Whole-Body Vibration Improves the Accuracy of Motor Performance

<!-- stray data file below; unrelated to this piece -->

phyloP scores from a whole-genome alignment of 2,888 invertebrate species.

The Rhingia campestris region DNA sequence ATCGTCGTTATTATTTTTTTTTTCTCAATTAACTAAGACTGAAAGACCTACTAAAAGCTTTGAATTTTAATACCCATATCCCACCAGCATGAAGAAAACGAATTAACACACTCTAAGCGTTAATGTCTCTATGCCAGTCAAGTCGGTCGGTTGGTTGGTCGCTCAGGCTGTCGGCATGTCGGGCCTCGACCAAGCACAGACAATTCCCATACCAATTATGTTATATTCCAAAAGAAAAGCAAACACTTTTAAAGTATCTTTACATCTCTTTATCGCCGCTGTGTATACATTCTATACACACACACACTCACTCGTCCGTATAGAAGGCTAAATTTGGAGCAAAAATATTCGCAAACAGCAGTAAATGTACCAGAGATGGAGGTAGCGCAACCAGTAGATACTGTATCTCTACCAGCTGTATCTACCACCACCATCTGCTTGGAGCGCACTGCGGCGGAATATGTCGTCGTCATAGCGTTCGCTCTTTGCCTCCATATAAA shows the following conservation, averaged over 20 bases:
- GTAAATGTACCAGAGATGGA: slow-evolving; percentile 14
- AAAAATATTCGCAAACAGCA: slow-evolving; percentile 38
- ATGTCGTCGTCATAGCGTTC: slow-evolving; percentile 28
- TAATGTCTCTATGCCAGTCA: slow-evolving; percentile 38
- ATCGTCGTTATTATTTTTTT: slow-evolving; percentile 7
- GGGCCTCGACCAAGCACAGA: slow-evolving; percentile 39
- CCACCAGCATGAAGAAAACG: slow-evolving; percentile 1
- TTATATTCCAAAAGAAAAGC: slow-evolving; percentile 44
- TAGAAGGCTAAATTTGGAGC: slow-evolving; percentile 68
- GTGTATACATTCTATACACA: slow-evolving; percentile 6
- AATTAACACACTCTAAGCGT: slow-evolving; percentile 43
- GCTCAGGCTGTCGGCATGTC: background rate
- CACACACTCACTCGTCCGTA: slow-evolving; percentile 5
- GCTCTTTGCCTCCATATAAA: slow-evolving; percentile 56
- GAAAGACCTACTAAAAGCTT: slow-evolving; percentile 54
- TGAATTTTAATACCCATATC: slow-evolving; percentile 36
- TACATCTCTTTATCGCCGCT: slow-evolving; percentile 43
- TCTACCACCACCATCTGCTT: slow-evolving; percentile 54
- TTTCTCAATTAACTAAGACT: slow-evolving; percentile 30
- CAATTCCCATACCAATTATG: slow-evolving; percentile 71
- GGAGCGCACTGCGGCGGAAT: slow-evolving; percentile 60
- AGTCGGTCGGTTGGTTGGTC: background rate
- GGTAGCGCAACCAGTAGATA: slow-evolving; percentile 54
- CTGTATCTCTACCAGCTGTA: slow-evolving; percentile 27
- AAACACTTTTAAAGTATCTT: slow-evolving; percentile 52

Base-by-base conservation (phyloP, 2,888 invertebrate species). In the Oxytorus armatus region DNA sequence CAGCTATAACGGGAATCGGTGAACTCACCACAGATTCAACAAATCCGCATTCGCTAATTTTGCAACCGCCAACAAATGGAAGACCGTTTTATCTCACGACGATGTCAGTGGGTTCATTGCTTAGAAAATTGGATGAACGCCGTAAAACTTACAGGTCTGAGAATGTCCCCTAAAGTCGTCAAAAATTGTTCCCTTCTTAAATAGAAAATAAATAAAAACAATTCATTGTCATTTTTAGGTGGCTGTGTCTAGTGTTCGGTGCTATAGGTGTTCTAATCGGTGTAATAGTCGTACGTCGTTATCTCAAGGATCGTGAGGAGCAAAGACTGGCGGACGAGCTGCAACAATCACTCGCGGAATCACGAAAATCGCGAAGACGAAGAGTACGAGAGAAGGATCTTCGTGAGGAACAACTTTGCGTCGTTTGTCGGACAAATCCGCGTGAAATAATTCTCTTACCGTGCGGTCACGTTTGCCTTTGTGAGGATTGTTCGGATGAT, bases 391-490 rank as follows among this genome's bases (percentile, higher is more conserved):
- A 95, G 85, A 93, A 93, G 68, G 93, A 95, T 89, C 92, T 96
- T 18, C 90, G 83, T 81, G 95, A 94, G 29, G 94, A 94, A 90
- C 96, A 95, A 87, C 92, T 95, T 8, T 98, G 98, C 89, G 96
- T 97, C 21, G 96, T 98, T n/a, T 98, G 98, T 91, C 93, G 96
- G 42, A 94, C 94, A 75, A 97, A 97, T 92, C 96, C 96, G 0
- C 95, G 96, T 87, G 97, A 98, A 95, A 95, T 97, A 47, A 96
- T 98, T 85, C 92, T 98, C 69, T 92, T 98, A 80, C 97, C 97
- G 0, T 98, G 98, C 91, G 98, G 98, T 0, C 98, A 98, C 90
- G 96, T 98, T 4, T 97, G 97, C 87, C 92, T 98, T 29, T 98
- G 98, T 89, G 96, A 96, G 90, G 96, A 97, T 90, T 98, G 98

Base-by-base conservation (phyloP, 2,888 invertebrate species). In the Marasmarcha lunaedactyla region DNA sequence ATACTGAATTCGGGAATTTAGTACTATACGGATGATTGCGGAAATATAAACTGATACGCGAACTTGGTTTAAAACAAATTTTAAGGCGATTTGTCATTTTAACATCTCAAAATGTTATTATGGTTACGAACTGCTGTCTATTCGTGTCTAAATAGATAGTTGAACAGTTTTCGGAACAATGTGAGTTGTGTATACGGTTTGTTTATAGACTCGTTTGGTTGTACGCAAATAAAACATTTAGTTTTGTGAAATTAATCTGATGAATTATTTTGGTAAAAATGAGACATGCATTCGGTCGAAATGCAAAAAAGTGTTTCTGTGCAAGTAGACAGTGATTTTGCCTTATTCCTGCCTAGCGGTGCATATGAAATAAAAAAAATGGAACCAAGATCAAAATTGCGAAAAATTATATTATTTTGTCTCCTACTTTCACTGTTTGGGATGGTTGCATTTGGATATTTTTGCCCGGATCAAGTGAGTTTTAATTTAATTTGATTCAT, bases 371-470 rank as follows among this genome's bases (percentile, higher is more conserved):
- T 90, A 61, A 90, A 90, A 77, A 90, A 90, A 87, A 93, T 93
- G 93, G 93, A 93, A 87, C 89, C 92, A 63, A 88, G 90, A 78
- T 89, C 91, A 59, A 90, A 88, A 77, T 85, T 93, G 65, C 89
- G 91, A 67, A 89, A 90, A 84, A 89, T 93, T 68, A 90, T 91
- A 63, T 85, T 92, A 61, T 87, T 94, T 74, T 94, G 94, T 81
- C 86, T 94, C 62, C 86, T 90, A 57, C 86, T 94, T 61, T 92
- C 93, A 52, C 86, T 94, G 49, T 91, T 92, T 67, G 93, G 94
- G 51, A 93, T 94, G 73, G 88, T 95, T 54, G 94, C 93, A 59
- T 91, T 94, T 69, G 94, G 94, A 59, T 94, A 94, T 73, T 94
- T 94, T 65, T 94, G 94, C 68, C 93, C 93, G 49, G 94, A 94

Several studies showed changes in motor control performance following whole-body vibrations. It is difficult to compare the results and conclusions from studies in the literature, because they often use different experimental protocols. We conducted a series of four studies with a similar protocol to investigate the acute effect of whole-body vibrations on balance control, accuracy of movement execution, and cognitive attention and concentration. We found an increase in balancing time for a one-leg standing task with closed eyes. Two subsequent studies revealed a better accuracy in motor performance for jumping onto a target and improved hand coordination during the task of aiming with a laser pointer onto a target. In the fourth study no acute changes in cognitive attention and concentration was found following whole-body vibrations. Therefore, it appears that motor control areas in the brain benefit from whole-body vibrations whereas more complex brain structures do not cause an increase in attention or cognitive performance
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